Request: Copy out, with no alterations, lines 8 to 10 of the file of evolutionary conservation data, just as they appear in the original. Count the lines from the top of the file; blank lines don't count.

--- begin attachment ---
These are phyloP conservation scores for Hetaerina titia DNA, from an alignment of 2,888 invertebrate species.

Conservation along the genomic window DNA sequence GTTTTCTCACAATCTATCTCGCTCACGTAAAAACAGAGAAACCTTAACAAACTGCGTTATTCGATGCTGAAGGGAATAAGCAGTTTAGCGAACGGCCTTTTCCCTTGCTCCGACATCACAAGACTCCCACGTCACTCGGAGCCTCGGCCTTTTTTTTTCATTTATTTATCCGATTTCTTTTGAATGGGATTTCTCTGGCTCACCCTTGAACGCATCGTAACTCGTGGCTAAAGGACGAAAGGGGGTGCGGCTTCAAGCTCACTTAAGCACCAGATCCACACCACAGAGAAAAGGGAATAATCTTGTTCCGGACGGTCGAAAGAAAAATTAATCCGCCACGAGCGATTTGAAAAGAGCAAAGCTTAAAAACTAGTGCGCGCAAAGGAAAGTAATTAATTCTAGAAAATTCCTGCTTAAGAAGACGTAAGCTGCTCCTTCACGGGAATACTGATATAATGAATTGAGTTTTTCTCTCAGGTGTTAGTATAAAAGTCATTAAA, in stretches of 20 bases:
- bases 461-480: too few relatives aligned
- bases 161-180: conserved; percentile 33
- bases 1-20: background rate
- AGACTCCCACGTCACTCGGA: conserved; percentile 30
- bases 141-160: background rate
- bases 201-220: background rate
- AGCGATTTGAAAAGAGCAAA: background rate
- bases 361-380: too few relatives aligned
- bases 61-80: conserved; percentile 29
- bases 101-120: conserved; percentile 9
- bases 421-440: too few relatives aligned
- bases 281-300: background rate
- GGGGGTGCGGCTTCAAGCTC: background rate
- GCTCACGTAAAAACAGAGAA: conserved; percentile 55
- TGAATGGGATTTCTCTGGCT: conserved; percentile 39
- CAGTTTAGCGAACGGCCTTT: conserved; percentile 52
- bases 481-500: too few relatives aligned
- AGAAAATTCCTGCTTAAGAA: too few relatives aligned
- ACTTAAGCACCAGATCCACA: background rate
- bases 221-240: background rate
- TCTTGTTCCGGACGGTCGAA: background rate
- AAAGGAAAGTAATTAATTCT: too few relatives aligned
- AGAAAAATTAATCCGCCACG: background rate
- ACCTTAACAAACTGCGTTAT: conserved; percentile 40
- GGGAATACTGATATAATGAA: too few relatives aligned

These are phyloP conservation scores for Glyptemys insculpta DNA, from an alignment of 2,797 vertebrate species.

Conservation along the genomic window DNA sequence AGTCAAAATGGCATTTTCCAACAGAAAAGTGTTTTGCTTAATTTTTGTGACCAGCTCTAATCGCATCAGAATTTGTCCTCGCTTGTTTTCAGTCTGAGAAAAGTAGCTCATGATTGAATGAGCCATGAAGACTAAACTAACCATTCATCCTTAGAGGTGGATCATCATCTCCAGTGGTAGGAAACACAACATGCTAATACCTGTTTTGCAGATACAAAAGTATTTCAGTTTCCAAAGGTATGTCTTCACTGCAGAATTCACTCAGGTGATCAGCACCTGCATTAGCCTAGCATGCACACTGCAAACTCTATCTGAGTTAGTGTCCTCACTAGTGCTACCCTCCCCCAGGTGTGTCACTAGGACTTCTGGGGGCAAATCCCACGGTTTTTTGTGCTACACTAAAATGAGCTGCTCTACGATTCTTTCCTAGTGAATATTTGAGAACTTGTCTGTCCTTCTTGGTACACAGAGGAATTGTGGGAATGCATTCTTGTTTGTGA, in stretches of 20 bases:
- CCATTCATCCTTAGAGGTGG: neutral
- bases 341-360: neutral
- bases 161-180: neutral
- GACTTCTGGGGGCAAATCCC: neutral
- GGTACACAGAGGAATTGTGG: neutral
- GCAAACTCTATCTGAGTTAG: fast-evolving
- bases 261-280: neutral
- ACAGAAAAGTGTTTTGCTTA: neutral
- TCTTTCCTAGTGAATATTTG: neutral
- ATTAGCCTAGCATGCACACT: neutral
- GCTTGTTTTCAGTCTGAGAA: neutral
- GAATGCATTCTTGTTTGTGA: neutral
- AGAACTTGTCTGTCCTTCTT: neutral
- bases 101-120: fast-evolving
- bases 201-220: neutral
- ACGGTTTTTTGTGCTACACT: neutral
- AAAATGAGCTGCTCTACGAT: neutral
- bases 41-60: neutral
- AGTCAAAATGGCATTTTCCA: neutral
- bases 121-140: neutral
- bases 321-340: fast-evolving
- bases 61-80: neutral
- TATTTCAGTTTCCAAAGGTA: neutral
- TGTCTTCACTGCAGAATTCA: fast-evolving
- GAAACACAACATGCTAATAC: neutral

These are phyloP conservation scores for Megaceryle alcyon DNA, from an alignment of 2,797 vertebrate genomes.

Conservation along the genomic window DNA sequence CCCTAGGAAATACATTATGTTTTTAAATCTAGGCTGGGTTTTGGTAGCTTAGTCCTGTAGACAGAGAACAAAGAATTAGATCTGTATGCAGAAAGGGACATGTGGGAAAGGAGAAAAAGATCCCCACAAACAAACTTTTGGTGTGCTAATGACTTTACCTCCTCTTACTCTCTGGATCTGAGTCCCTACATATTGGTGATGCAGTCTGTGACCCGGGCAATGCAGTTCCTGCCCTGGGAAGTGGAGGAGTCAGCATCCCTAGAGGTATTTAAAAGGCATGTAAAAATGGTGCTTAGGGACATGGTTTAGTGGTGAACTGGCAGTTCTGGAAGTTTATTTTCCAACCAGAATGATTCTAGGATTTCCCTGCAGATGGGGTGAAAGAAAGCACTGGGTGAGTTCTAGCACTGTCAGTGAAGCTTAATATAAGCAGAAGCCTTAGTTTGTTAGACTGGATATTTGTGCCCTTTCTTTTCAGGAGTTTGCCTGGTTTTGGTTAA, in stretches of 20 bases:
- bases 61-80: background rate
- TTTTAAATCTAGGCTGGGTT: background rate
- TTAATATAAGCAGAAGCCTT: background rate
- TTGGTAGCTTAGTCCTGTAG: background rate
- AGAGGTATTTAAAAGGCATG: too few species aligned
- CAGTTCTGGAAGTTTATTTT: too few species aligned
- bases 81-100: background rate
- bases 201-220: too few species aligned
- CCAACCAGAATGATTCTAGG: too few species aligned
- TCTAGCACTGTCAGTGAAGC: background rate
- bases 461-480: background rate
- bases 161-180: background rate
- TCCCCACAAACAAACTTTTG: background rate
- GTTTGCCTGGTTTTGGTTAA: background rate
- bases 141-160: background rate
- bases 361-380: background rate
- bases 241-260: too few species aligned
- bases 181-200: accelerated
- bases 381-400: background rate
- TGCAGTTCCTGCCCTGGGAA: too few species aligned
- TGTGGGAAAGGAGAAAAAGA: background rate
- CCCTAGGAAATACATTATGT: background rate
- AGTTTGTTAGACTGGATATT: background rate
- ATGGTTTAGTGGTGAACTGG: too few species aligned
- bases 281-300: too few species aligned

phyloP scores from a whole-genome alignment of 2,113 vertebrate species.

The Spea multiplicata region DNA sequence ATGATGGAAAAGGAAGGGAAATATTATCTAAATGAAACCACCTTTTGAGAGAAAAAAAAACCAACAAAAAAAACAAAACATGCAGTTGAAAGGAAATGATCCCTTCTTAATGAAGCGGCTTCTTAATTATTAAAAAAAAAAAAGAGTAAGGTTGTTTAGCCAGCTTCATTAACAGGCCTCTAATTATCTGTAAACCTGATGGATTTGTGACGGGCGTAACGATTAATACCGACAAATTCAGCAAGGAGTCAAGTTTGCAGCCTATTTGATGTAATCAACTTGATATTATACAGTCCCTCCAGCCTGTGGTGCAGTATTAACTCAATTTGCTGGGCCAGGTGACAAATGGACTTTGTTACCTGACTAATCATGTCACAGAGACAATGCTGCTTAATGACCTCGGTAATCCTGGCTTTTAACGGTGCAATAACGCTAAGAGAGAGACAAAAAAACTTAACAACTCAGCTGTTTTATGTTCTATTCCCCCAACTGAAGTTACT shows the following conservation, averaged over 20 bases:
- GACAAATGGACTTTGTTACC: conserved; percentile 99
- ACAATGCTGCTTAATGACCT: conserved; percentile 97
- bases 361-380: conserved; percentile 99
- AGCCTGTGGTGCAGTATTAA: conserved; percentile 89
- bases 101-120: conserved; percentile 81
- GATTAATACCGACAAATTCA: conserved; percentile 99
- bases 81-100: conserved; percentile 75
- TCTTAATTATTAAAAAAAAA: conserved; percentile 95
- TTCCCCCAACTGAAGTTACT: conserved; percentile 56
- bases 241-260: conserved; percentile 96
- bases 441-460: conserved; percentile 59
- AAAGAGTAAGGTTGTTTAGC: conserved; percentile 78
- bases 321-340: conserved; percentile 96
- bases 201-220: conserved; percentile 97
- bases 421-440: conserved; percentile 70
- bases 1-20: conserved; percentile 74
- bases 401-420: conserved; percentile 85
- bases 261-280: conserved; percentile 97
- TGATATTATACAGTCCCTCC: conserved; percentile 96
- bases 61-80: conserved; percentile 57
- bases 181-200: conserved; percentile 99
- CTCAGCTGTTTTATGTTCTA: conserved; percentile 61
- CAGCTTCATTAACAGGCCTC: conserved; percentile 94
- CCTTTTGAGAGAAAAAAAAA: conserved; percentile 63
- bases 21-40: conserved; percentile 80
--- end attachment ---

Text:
- bases 201-220: background rate
- AGCGATTTGAAAAGAGCAAA: background rate
- bases 361-380: too few relatives aligned